Verse > Anthologies > Elizabethan Sonnets > Diana
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Seccombe and Arber, comps.  Elizabethan Sonnets.  1904.
 
Diana
The Seventh Decade
Sonnet III. What viewed I, Dear! when I, thine eyes beheld?
Henry Constable (1562–1613)
 
WHAT viewed I, Dear! when I, thine eyes beheld?
  Love in his glory? No, him THYRSIS saw,
  And stood the boy! whilst he, his darts did draw;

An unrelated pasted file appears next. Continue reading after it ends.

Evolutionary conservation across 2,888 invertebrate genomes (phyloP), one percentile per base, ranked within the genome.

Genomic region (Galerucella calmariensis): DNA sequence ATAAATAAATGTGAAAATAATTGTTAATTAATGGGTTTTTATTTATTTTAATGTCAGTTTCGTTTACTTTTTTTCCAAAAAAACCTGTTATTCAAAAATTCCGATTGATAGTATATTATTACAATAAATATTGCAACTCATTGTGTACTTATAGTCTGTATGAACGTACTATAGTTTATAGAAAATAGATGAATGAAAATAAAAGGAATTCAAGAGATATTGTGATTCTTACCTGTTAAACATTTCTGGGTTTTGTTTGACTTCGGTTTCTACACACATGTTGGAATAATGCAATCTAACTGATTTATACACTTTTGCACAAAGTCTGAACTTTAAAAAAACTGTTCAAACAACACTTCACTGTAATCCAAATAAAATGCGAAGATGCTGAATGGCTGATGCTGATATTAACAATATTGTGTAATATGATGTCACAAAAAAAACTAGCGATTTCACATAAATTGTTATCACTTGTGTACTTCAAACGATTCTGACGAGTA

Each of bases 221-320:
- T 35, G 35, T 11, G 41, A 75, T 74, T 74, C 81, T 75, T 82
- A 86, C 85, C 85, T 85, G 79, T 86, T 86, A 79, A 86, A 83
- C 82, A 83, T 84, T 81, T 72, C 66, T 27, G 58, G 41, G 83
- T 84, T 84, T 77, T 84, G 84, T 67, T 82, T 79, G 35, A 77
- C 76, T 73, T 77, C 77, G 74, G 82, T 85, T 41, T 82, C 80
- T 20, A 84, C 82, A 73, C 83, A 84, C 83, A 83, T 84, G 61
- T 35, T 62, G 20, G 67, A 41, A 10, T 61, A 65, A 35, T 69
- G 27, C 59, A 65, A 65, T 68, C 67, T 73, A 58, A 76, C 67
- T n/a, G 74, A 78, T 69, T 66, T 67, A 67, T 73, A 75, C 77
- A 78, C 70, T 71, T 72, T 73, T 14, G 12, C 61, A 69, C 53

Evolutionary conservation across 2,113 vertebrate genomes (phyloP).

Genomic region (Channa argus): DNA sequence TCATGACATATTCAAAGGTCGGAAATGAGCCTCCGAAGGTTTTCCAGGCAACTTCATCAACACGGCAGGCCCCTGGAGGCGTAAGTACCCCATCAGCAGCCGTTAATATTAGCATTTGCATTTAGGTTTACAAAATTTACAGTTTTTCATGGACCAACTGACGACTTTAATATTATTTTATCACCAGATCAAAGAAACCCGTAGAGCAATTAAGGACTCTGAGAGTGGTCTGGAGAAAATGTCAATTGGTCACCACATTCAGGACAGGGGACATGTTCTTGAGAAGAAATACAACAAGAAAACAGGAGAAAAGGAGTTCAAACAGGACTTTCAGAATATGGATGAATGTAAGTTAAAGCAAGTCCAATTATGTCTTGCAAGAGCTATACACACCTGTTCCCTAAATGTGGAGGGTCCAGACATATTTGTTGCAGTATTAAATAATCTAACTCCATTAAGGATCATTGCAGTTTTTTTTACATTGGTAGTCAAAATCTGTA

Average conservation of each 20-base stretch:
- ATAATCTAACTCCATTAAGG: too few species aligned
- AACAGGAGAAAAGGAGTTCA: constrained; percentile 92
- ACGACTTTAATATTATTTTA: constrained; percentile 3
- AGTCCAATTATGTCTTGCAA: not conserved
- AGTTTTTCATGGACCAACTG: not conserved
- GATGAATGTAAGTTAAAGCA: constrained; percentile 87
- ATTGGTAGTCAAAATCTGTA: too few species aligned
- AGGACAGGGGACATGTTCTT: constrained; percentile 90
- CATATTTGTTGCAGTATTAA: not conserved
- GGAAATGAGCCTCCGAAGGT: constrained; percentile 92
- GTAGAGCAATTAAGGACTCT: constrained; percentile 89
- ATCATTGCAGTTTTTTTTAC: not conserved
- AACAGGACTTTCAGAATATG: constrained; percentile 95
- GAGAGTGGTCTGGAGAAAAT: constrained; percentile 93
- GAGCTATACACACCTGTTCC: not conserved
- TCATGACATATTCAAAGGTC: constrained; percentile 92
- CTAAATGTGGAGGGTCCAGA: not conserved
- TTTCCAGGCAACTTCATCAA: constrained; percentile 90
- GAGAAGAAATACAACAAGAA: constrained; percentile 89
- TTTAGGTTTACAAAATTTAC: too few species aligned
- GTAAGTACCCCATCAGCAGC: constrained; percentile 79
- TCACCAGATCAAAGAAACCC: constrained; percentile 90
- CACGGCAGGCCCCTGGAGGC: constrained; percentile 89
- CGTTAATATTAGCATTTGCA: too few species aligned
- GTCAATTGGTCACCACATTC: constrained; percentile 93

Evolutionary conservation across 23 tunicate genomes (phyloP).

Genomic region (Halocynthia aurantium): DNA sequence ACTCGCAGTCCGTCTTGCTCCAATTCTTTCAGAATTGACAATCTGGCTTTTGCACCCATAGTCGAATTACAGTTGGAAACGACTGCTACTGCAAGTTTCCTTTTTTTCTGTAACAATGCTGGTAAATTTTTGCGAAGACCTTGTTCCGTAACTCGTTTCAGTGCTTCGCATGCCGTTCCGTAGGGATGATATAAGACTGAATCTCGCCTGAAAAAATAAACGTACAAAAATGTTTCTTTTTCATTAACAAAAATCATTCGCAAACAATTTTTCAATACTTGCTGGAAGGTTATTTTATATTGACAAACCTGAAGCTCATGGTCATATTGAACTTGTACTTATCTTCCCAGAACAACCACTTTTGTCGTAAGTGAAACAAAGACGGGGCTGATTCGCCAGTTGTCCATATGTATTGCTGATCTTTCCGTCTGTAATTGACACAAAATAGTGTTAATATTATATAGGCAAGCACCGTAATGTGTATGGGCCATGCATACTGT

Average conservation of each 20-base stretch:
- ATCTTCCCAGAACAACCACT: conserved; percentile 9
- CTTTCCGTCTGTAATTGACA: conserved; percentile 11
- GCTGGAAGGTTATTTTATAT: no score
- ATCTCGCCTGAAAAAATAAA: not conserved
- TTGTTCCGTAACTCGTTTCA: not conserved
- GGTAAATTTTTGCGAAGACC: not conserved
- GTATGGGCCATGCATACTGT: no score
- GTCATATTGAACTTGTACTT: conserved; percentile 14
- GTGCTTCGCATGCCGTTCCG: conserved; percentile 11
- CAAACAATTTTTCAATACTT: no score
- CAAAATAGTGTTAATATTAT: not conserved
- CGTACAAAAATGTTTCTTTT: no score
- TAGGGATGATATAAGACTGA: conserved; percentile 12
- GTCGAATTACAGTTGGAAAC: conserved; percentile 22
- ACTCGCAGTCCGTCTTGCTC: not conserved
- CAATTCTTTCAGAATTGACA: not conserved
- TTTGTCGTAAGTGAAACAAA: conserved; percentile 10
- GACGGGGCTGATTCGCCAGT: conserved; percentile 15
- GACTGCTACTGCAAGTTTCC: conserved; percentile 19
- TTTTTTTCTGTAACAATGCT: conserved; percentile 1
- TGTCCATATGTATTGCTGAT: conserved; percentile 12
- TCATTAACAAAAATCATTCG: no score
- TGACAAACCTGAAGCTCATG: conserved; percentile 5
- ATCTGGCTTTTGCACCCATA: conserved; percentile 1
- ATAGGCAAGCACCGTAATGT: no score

Whose painted pride to baser swains he telled.
Saw I two suns? That sight is seen but seld.        5
  Yet can their brood that teach the holy law
  Gaze on their beams, and dread them not a straw;
  Where princely looks are by their eyes repelled.
What saw I then? Doubtless it was, AMEN!
  Armed with strong thunder and a lightning’s flame;        10
  Who, bridegroom like, with power was riding then,
  Meaning that none should see him when he came.
Yet did I gaze; and thereby caught the wound
Which burns my heart, and keeps my body sound.
 
 
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